Neal Morse’s The Grand Experiment: Melodic Meets Prog
Neal Morse's album is an instant prog classic
On the heels of a busy year that saw Neal Morse release albums and tour with prog rock supergroups Transatlantic and Flying Colors, as well as put on his own two day festival dubbed Morsefest, comes a new solo album that’s already a strong contender for prog rock album of the year.
Written in the studio as a band effort (Morse usually writes out the material beforehand), the album skillfully merges the complex structures of progressive rock with the melodic sensibilities of pop to create music that has substance without falling into overindulgence.
It may seem bizarre to claim that an album containing a 27-minute song along a 10-minute one avoids being overindulgent, but it does. The band eschews technical prowess for its own sake and the five talented musicians (Morse on guitar and vocals, Mike Portnoy on drums, Randy George on bass, Eric Gillette on guitar and Bill Hubauer on keyboards) effortlessly navigate the music’s twists and turns.
The first track, “The Call” sets the tone with a skillful blend of prog and pop rock that twists and turns into many different sections. Like all good songs, it seems to fly by despite being 10 minutes long.
The title track (and lead single) “The Grand Experiment” is the most “radio friendly” cut on the album. It’s a great rock song with great playing from a band firing on all cylinders. I feel the need to single out Mike Portnoy’s playing on this record, as the drummer turns in one of his best performances ever (and that’s saying something), not for its virtuosity but for its compositional skills. All over the album, the drum parts are an integral aspect of the arrangements, and he always plays the right thing to set the mood or move the songs forward.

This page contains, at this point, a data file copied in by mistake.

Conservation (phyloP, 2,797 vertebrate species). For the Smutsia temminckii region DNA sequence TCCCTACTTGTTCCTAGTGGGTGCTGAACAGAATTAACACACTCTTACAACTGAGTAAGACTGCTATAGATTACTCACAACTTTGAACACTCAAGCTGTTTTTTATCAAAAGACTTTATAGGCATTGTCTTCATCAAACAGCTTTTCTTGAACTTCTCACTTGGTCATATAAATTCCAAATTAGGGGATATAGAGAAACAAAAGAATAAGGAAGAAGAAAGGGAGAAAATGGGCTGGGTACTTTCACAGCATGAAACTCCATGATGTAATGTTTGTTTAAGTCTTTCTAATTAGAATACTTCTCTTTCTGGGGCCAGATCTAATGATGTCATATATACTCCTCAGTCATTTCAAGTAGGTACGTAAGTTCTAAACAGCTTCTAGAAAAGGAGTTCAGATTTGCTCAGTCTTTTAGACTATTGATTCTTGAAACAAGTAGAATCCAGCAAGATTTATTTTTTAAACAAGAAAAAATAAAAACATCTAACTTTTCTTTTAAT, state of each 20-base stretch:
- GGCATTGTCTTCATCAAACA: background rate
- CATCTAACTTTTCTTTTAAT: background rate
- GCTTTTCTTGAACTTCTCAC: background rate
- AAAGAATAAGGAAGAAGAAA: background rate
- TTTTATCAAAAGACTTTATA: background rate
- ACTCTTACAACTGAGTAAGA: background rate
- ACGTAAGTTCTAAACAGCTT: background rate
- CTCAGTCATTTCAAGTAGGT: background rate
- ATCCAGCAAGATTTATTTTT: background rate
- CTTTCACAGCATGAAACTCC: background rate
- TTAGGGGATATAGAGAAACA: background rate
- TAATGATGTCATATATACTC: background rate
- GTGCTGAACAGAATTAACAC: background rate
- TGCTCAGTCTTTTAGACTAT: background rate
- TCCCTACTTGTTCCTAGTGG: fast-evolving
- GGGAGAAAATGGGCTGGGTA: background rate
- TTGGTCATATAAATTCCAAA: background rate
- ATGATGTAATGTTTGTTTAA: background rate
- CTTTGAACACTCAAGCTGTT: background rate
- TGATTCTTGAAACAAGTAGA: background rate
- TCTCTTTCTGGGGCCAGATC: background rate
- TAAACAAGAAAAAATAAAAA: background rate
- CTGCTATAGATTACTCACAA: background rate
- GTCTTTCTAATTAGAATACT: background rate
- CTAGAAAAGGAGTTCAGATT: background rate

The 5 track album closes in grandiose fashion with the near 27 minute “Alive Again”, an epic tour de force that will, I’m sure, be a fan favourite for years to come and a highlight of his upcoming tour. Morse also released a second video for the quirky “Agenda”. Let’s just say the video doesn’t take itself seriously…
Fans will certainly want to pick up the deluxe edition that comes with five extra tracks. The two new compositions (“New Jerusalem (Freedom is Coming)” and “Doomsday Destiny”) are no mere throwaways and are just as good as the rest of the album. The third track, “MacArthur Park”, is the latest in a long line of covers from these guys. Originally recorded by actor Richard Harris (Harry Potter’s original Dumbledore), most people these days are probably more familiar with Donna Summer’s version, but Morse says the original version served as blueprint. The arrangement, by keyboard player Bill Hubauer, turns the song into another 10-minute prog rock extravaganza that allows the listener to overcome some of the cheesy lyrics. The last two tracks, “The Creation” and “Reunion”, were recorded live during last year’s MorseFest and offer fantastic interpretations of these songs from his “One” album.
“The Grand Experiment” is a great album, with fantastic musicians and great songwriting. Fans of prog rock should love it. But fans of all kinds of rock would surely gain from listening. It’s top notch.
The album comes out February 10.
Check out more work by Jean-Frederic Vachon at Diary of a Music Addict.